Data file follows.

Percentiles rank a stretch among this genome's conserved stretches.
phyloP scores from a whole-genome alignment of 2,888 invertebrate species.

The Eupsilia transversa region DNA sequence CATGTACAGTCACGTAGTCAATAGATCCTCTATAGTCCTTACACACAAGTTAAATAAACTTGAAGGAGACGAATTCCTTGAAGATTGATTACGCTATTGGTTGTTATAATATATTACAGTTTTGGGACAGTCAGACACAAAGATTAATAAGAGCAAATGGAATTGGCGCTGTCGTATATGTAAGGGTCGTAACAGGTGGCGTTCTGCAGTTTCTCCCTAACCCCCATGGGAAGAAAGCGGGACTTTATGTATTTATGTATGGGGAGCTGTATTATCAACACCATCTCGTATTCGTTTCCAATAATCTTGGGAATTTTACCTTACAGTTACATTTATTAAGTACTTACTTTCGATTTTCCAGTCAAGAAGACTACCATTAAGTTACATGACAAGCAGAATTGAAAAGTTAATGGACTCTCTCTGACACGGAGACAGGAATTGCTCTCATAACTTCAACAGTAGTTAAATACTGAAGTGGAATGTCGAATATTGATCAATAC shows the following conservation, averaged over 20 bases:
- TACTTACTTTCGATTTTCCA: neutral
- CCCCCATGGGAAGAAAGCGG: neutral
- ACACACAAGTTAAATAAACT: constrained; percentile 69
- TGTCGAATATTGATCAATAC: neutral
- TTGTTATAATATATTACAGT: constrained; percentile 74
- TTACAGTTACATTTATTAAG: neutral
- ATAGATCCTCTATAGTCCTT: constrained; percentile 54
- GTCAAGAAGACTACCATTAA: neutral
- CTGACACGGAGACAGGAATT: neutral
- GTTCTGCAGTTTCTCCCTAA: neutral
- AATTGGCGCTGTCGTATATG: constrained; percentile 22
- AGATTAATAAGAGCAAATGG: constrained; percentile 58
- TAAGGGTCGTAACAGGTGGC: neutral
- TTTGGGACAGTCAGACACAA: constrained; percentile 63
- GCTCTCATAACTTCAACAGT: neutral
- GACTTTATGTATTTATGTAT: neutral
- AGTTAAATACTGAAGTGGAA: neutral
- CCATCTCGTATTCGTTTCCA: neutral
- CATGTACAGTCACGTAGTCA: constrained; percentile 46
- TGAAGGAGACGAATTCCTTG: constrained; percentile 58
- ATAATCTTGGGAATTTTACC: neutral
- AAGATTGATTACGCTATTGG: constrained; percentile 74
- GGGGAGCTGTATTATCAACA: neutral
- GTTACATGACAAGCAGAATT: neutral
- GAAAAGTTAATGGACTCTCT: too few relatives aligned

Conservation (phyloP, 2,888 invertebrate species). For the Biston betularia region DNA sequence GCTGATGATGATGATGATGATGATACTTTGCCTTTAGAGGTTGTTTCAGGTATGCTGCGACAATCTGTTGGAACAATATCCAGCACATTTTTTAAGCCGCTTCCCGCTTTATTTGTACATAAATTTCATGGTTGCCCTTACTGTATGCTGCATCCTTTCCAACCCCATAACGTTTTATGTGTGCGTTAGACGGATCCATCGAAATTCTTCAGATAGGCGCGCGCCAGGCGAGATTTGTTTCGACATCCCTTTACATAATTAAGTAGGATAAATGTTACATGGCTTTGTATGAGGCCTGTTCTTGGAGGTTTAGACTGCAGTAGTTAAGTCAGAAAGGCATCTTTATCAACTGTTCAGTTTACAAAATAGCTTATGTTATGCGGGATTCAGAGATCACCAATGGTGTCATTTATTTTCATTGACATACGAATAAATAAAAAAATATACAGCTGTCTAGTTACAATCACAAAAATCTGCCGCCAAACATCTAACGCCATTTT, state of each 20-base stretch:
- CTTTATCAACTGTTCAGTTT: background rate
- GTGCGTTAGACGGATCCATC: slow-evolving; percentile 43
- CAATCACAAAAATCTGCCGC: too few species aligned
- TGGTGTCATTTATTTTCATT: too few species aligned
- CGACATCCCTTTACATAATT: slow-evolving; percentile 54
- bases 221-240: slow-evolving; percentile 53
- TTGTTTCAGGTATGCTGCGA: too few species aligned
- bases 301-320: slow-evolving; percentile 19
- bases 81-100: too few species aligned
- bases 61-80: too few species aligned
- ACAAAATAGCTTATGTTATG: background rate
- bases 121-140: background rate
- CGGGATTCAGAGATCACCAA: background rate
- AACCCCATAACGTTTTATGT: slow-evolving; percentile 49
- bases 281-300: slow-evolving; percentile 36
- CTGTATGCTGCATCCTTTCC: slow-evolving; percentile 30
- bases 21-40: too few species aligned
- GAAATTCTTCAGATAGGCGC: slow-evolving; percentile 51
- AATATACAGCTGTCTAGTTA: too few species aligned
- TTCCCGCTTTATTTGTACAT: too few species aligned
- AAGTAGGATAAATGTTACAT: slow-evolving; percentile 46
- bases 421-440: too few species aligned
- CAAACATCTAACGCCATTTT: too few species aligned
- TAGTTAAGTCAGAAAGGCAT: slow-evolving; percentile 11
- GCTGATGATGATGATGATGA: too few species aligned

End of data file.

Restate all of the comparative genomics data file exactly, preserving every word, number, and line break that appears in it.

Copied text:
Percentiles rank a stretch among this genome's conserved stretches.
phyloP scores from a whole-genome alignment of 2,888 invertebrate species.

The Eupsilia transversa region DNA sequence CATGTACAGTCACGTAGTCAATAGATCCTCTATAGTCCTTACACACAAGTTAAATAAACTTGAAGGAGACGAATTCCTTGAAGATTGATTACGCTATTGGTTGTTATAATATATTACAGTTTTGGGACAGTCAGACACAAAGATTAATAAGAGCAAATGGAATTGGCGCTGTCGTATATGTAAGGGTCGTAACAGGTGGCGTTCTGCAGTTTCTCCCTAACCCCCATGGGAAGAAAGCGGGACTTTATGTATTTATGTATGGGGAGCTGTATTATCAACACCATCTCGTATTCGTTTCCAATAATCTTGGGAATTTTACCTTACAGTTACATTTATTAAGTACTTACTTTCGATTTTCCAGTCAAGAAGACTACCATTAAGTTACATGACAAGCAGAATTGAAAAGTTAATGGACTCTCTCTGACACGGAGACAGGAATTGCTCTCATAACTTCAACAGTAGTTAAATACTGAAGTGGAATGTCGAATATTGATCAATAC shows the following conservation, averaged over 20 bases:
- TACTTACTTTCGATTTTCCA: neutral
- CCCCCATGGGAAGAAAGCGG: neutral
- ACACACAAGTTAAATAAACT: constrained; percentile 69
- TGTCGAATATTGATCAATAC: neutral
- TTGTTATAATATATTACAGT: constrained; percentile 74
- TTACAGTTACATTTATTAAG: neutral
- ATAGATCCTCTATAGTCCTT: constrained; percentile 54
- GTCAAGAAGACTACCATTAA: neutral
- CTGACACGGAGACAGGAATT: neutral
- GTTCTGCAGTTTCTCCCTAA: neutral
- AATTGGCGCTGTCGTATATG: constrained; percentile 22
- AGATTAATAAGAGCAAATGG: constrained; percentile 58
- TAAGGGTCGTAACAGGTGGC: neutral
- TTTGGGACAGTCAGACACAA: constrained; percentile 63
- GCTCTCATAACTTCAACAGT: neutral
- GACTTTATGTATTTATGTAT: neutral
- AGTTAAATACTGAAGTGGAA: neutral
- CCATCTCGTATTCGTTTCCA: neutral
- CATGTACAGTCACGTAGTCA: constrained; percentile 46
- TGAAGGAGACGAATTCCTTG: constrained; percentile 58
- ATAATCTTGGGAATTTTACC: neutral
- AAGATTGATTACGCTATTGG: constrained; percentile 74
- GGGGAGCTGTATTATCAACA: neutral
- GTTACATGACAAGCAGAATT: neutral
- GAAAAGTTAATGGACTCTCT: too few relatives aligned

Conservation (phyloP, 2,888 invertebrate species). For the Biston betularia region DNA sequence GCTGATGATGATGATGATGATGATACTTTGCCTTTAGAGGTTGTTTCAGGTATGCTGCGACAATCTGTTGGAACAATATCCAGCACATTTTTTAAGCCGCTTCCCGCTTTATTTGTACATAAATTTCATGGTTGCCCTTACTGTATGCTGCATCCTTTCCAACCCCATAACGTTTTATGTGTGCGTTAGACGGATCCATCGAAATTCTTCAGATAGGCGCGCGCCAGGCGAGATTTGTTTCGACATCCCTTTACATAATTAAGTAGGATAAATGTTACATGGCTTTGTATGAGGCCTGTTCTTGGAGGTTTAGACTGCAGTAGTTAAGTCAGAAAGGCATCTTTATCAACTGTTCAGTTTACAAAATAGCTTATGTTATGCGGGATTCAGAGATCACCAATGGTGTCATTTATTTTCATTGACATACGAATAAATAAAAAAATATACAGCTGTCTAGTTACAATCACAAAAATCTGCCGCCAAACATCTAACGCCATTTT, state of each 20-base stretch:
- CTTTATCAACTGTTCAGTTT: background rate
- GTGCGTTAGACGGATCCATC: slow-evolving; percentile 43
- CAATCACAAAAATCTGCCGC: too few species aligned
- TGGTGTCATTTATTTTCATT: too few species aligned
- CGACATCCCTTTACATAATT: slow-evolving; percentile 54
- bases 221-240: slow-evolving; percentile 53
- TTGTTTCAGGTATGCTGCGA: too few species aligned
- bases 301-320: slow-evolving; percentile 19
- bases 81-100: too few species aligned
- bases 61-80: too few species aligned
- ACAAAATAGCTTATGTTATG: background rate
- bases 121-140: background rate
- CGGGATTCAGAGATCACCAA: background rate
- AACCCCATAACGTTTTATGT: slow-evolving; percentile 49
- bases 281-300: slow-evolving; percentile 36
- CTGTATGCTGCATCCTTTCC: slow-evolving; percentile 30
- bases 21-40: too few species aligned
- GAAATTCTTCAGATAGGCGC: slow-evolving; percentile 51
- AATATACAGCTGTCTAGTTA: too few species aligned
- TTCCCGCTTTATTTGTACAT: too few species aligned
- AAGTAGGATAAATGTTACAT: slow-evolving; percentile 46
- bases 421-440: too few species aligned
- CAAACATCTAACGCCATTTT: too few species aligned
- TAGTTAAGTCAGAAAGGCAT: slow-evolving; percentile 11
- GCTGATGATGATGATGATGA: too few species aligned